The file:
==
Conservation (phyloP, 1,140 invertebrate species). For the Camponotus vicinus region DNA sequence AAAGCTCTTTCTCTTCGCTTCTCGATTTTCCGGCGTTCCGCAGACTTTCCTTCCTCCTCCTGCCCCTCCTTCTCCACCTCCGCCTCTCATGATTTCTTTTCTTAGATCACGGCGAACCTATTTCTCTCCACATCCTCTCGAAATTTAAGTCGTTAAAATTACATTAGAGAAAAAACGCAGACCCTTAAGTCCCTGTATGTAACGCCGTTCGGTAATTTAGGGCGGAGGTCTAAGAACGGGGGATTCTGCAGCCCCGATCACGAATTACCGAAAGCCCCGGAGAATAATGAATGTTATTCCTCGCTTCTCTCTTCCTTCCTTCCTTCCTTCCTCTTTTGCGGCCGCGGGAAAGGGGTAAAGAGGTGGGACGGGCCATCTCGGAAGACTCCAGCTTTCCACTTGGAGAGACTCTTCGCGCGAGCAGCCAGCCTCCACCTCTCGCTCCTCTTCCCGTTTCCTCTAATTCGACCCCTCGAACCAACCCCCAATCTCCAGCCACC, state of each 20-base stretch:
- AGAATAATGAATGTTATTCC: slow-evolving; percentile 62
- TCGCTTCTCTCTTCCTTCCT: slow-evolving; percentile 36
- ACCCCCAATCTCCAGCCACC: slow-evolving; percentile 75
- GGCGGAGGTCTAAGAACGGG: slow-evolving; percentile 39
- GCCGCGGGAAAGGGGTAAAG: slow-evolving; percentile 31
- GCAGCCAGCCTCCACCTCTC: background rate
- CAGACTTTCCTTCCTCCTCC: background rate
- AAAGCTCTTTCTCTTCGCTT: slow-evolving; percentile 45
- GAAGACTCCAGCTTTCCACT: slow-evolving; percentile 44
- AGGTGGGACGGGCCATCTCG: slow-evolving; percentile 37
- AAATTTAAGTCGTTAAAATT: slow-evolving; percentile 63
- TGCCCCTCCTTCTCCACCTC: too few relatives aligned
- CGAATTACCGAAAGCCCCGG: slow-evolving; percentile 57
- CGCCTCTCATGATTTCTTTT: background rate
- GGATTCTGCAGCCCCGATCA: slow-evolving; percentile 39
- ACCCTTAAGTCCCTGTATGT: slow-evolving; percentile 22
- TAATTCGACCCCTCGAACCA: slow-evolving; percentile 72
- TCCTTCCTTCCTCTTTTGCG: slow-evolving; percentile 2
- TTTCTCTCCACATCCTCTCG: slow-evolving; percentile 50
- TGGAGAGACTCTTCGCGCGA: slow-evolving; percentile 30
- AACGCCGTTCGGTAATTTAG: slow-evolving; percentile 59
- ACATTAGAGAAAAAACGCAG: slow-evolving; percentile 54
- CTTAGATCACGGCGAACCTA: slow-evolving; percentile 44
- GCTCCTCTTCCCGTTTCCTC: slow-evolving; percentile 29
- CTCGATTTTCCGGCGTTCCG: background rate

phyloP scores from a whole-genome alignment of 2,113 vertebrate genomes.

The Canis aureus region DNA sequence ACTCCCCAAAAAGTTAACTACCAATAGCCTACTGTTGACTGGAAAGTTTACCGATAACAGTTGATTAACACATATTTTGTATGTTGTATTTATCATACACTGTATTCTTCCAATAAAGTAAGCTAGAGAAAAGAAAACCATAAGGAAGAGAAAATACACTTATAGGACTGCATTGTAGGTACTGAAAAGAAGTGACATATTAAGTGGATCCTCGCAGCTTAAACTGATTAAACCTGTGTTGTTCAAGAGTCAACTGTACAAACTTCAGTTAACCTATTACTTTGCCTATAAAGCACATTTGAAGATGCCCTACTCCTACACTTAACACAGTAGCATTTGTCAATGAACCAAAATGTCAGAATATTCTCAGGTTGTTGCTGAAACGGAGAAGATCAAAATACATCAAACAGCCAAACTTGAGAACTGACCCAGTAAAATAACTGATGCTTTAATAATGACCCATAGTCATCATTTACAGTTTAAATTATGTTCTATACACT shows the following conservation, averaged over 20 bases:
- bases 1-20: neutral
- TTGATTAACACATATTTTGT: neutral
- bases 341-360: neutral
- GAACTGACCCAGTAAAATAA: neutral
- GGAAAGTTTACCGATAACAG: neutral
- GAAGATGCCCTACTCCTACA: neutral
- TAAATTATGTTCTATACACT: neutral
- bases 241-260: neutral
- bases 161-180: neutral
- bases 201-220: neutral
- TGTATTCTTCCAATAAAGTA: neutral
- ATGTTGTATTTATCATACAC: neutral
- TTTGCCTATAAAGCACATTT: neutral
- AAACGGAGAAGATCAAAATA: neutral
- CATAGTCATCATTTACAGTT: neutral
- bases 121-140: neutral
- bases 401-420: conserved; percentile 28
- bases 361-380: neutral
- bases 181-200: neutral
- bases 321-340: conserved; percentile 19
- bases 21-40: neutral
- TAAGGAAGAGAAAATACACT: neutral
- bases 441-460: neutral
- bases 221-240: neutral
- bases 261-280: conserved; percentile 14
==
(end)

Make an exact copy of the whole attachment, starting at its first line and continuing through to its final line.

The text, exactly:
Conservation (phyloP, 1,140 invertebrate species). For the Camponotus vicinus region DNA sequence AAAGCTCTTTCTCTTCGCTTCTCGATTTTCCGGCGTTCCGCAGACTTTCCTTCCTCCTCCTGCCCCTCCTTCTCCACCTCCGCCTCTCATGATTTCTTTTCTTAGATCACGGCGAACCTATTTCTCTCCACATCCTCTCGAAATTTAAGTCGTTAAAATTACATTAGAGAAAAAACGCAGACCCTTAAGTCCCTGTATGTAACGCCGTTCGGTAATTTAGGGCGGAGGTCTAAGAACGGGGGATTCTGCAGCCCCGATCACGAATTACCGAAAGCCCCGGAGAATAATGAATGTTATTCCTCGCTTCTCTCTTCCTTCCTTCCTTCCTTCCTCTTTTGCGGCCGCGGGAAAGGGGTAAAGAGGTGGGACGGGCCATCTCGGAAGACTCCAGCTTTCCACTTGGAGAGACTCTTCGCGCGAGCAGCCAGCCTCCACCTCTCGCTCCTCTTCCCGTTTCCTCTAATTCGACCCCTCGAACCAACCCCCAATCTCCAGCCACC, state of each 20-base stretch:
- AGAATAATGAATGTTATTCC: slow-evolving; percentile 62
- TCGCTTCTCTCTTCCTTCCT: slow-evolving; percentile 36
- ACCCCCAATCTCCAGCCACC: slow-evolving; percentile 75
- GGCGGAGGTCTAAGAACGGG: slow-evolving; percentile 39
- GCCGCGGGAAAGGGGTAAAG: slow-evolving; percentile 31
- GCAGCCAGCCTCCACCTCTC: background rate
- CAGACTTTCCTTCCTCCTCC: background rate
- AAAGCTCTTTCTCTTCGCTT: slow-evolving; percentile 45
- GAAGACTCCAGCTTTCCACT: slow-evolving; percentile 44
- AGGTGGGACGGGCCATCTCG: slow-evolving; percentile 37
- AAATTTAAGTCGTTAAAATT: slow-evolving; percentile 63
- TGCCCCTCCTTCTCCACCTC: too few relatives aligned
- CGAATTACCGAAAGCCCCGG: slow-evolving; percentile 57
- CGCCTCTCATGATTTCTTTT: background rate
- GGATTCTGCAGCCCCGATCA: slow-evolving; percentile 39
- ACCCTTAAGTCCCTGTATGT: slow-evolving; percentile 22
- TAATTCGACCCCTCGAACCA: slow-evolving; percentile 72
- TCCTTCCTTCCTCTTTTGCG: slow-evolving; percentile 2
- TTTCTCTCCACATCCTCTCG: slow-evolving; percentile 50
- TGGAGAGACTCTTCGCGCGA: slow-evolving; percentile 30
- AACGCCGTTCGGTAATTTAG: slow-evolving; percentile 59
- ACATTAGAGAAAAAACGCAG: slow-evolving; percentile 54
- CTTAGATCACGGCGAACCTA: slow-evolving; percentile 44
- GCTCCTCTTCCCGTTTCCTC: slow-evolving; percentile 29
- CTCGATTTTCCGGCGTTCCG: background rate

phyloP scores from a whole-genome alignment of 2,113 vertebrate genomes.

The Canis aureus region DNA sequence ACTCCCCAAAAAGTTAACTACCAATAGCCTACTGTTGACTGGAAAGTTTACCGATAACAGTTGATTAACACATATTTTGTATGTTGTATTTATCATACACTGTATTCTTCCAATAAAGTAAGCTAGAGAAAAGAAAACCATAAGGAAGAGAAAATACACTTATAGGACTGCATTGTAGGTACTGAAAAGAAGTGACATATTAAGTGGATCCTCGCAGCTTAAACTGATTAAACCTGTGTTGTTCAAGAGTCAACTGTACAAACTTCAGTTAACCTATTACTTTGCCTATAAAGCACATTTGAAGATGCCCTACTCCTACACTTAACACAGTAGCATTTGTCAATGAACCAAAATGTCAGAATATTCTCAGGTTGTTGCTGAAACGGAGAAGATCAAAATACATCAAACAGCCAAACTTGAGAACTGACCCAGTAAAATAACTGATGCTTTAATAATGACCCATAGTCATCATTTACAGTTTAAATTATGTTCTATACACT shows the following conservation, averaged over 20 bases:
- bases 1-20: neutral
- TTGATTAACACATATTTTGT: neutral
- bases 341-360: neutral
- GAACTGACCCAGTAAAATAA: neutral
- GGAAAGTTTACCGATAACAG: neutral
- GAAGATGCCCTACTCCTACA: neutral
- TAAATTATGTTCTATACACT: neutral
- bases 241-260: neutral
- bases 161-180: neutral
- bases 201-220: neutral
- TGTATTCTTCCAATAAAGTA: neutral
- ATGTTGTATTTATCATACAC: neutral
- TTTGCCTATAAAGCACATTT: neutral
- AAACGGAGAAGATCAAAATA: neutral
- CATAGTCATCATTTACAGTT: neutral
- bases 121-140: neutral
- bases 401-420: conserved; percentile 28
- bases 361-380: neutral
- bases 181-200: neutral
- bases 321-340: conserved; percentile 19
- bases 21-40: neutral
- TAAGGAAGAGAAAATACACT: neutral
- bases 441-460: neutral
- bases 221-240: neutral
- bases 261-280: conserved; percentile 14